Camphill was established to work with people who have intellectual disabilities - and this is still its principal role today. From the outset, the intention was to do this work not as a 'job' in the usual sense of the word, but as a way of life.
The Camphill ideal is of a community life where each person according to ability contributes what they can towards the well-being of their fellows.
Our Communities are formed of groups of people, some with special needs or disability, some more able, who live, work and learn together, in an atmosphere of mutual respect.
At the core of the Community is the recognition of the dignity of people with mental disabilities and a putting aside of their own material needs by those who care for them as part of the giving and sharing of communal life.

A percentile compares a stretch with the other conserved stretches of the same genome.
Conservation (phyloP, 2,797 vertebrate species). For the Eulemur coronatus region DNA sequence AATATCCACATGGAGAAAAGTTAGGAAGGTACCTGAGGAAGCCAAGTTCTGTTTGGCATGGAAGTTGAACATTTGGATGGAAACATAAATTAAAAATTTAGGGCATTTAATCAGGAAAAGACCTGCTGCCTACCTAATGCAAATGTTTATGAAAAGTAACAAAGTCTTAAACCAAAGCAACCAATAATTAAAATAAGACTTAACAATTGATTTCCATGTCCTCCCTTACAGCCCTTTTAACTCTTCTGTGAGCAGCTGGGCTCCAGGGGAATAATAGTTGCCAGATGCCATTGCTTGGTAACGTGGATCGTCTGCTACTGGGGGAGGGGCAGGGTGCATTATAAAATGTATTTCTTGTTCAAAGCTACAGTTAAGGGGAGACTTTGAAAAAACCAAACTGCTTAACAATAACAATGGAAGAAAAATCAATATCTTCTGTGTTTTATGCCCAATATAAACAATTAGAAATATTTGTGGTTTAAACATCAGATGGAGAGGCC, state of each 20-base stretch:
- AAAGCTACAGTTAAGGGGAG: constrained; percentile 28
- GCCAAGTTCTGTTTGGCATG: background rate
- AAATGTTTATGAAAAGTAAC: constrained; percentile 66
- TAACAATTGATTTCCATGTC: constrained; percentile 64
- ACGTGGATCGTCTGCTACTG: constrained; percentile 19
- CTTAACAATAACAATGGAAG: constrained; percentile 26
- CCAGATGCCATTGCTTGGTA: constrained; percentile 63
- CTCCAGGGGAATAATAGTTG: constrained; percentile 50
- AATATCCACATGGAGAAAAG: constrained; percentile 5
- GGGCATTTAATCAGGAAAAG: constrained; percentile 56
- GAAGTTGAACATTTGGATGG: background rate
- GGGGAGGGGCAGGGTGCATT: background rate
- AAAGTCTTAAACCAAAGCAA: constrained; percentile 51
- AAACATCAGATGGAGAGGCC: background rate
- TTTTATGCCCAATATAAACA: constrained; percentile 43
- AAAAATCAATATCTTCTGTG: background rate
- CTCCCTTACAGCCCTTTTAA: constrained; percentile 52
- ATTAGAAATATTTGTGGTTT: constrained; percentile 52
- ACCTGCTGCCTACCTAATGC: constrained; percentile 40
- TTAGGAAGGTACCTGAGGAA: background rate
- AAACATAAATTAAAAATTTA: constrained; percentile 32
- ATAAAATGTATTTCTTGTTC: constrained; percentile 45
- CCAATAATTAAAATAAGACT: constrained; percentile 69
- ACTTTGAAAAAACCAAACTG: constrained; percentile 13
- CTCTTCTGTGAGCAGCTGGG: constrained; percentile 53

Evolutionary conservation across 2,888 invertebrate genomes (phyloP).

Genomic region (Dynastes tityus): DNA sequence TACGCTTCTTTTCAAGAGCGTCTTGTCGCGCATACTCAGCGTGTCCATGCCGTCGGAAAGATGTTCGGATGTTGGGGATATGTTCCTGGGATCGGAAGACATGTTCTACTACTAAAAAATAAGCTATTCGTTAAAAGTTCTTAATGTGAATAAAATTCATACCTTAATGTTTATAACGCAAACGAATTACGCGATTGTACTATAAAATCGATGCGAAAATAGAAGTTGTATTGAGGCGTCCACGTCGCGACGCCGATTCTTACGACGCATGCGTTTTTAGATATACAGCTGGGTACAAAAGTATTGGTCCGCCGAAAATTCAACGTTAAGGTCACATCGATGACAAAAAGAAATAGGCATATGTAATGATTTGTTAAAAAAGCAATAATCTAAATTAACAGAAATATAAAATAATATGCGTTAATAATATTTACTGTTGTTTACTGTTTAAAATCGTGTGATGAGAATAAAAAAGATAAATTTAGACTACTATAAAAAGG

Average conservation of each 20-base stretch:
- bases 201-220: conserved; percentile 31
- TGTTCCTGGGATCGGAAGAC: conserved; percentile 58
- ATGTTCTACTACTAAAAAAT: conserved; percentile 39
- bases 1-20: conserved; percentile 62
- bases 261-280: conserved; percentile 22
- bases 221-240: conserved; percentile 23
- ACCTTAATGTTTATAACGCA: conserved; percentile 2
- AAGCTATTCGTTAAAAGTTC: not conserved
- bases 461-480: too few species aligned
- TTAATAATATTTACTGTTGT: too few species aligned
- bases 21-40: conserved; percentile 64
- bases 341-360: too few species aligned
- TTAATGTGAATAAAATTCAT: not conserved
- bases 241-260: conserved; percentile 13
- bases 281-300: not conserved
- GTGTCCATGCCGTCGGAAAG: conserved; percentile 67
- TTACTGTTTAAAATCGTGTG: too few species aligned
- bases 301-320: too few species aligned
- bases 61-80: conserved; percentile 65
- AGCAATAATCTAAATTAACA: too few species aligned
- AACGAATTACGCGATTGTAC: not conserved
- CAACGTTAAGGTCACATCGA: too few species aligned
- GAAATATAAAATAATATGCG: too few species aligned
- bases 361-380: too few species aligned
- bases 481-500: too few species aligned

How this ideal is approached varies widely from community to community:
- schools for children in need of special care
- young people's colleges for further education and training
- mutual help communities for adults of all ages with varying degrees of handicap or mental illness
- working villages for adults
- enterprise projects with employment opportunities for community residents and day attenders
- independent, supported accomodation.
These are some of the types of Camphill Communities.
Each person cared for has different needs. Camphill has responded by establishing centres which cater for these differing needs and by constantly adapting itself to meet changes in these needs.